But when they arrive in San Francisco Monday for their first workout and see the Giants in ski masks and black overcoats, they shouldnt be surprised. You cant explain them. You can only experience them.

Ray Ratto is a columnist for Comcast SportsNet Bay Area.

A sports-related pie-fixing scandal? Hell never felt so fun


A sports-related pie-fixing scandal? Hell never felt so fun

I’m liking this 2017 so far. Then again, after 2016, nearly any year would be an improvement.

Just this last weekend we got a flat-earth scandal that turned into a mock-up about media self-importance and fake news (yay Kyrie Irving and his impish sense of satire!).

We got the overblown Russell-Hates-Kevin narrative, and the faux Russell-Secretly-Loves-Kevin counternarrative, all because we are stunningly attracted to meaningless and utterly contrived drama (yay our ability to B.S. ourselves!).

We got the NBA All-Star Game ripped for having no defense even though last year’s game was, if anything, worse (yay short attention span!).

We got the Boogie Cousins trade and the national revulsion of all the thought processes the Sacramento Kings put into this perpetually rolling disaster (yay making Boogie and Vivek Ranadive household names!).

And now we got the Great Sutton United Pie-Fixing Scandal. Yeah, pie-fixing. Hell never felt so fun.

So here’s the deal. Sutton United, a very small fry in English soccer, got to the fifth round of the FA Cup, a competition in which all the clubs in England are commingled and play each other until one team remains. The big clubs almost always win, so any time a small club goes deep, it’s a big deal.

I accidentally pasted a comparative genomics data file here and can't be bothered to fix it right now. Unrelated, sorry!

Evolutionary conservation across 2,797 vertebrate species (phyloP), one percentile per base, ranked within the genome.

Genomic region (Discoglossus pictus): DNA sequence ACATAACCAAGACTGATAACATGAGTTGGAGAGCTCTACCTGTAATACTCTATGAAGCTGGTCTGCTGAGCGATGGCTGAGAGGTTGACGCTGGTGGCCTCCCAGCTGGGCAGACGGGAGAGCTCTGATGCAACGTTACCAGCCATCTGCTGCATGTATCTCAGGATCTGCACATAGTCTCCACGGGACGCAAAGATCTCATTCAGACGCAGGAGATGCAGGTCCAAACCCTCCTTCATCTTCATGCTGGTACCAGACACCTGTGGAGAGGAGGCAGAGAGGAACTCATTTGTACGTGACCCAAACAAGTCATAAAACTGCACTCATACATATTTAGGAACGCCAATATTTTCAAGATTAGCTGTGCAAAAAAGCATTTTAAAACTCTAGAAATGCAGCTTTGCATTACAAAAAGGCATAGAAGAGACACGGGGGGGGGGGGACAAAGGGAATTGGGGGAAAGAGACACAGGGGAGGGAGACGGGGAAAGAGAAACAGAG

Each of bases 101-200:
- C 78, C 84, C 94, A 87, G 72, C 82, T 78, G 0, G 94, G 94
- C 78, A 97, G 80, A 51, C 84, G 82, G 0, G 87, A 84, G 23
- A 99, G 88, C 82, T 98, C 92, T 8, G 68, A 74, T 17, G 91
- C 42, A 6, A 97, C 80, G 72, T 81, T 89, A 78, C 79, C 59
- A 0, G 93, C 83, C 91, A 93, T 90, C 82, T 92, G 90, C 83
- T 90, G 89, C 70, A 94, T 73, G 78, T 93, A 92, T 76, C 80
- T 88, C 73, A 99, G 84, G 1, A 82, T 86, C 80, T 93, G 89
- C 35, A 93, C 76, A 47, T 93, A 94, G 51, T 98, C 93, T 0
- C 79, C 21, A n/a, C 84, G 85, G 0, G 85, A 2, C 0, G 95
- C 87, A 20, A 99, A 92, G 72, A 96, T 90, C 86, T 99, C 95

Anyway, Sutton went deeper in the competition than nearly anyone in the last century, a charming development given that it is such a small club that it had a stadium caretaker, goalie coach and backup goalie all in one massive fellow, a 46-year-old guy named Wayne Shaw. Shaw became the globular embodiment of the entire Sutton Experience, a jolly lark for everyone involved and especially when he ate a pie on the bench in the final minutes of Sutton’s Cup-exiting loss to Arsenal.

And now he’s been eased into resigning his jobs with the club, because – and this is so very British – there were betting shops taking action on whether he would in fact eat a pie on the bench, and he either did or did not tip off his pals that he was going to chow down on television.

He did eat the pie. His pals collected on their bets. The sport’s governing body opened an investigation into market manipulation by gambling – which is hilarious given that no fewer than 10 gambling establishments have advertising deals with English soccer clubs. Shaw was invited to quit to kill the story, and he took the hint.

Hey, dreams die all the time. But it’s still pie-fixing. Let that rattle around your head for a minute. Pie-fixing. Not match-fixing. Not point-shaving. Pie-fixing.

Now how can you not love this year?

Sure, it sucks for Shaw, but it serves as a series of cautionary tales for athletes around the world.

* Gambling is everywhere, and every time you inch toward it, you dance on the third rail.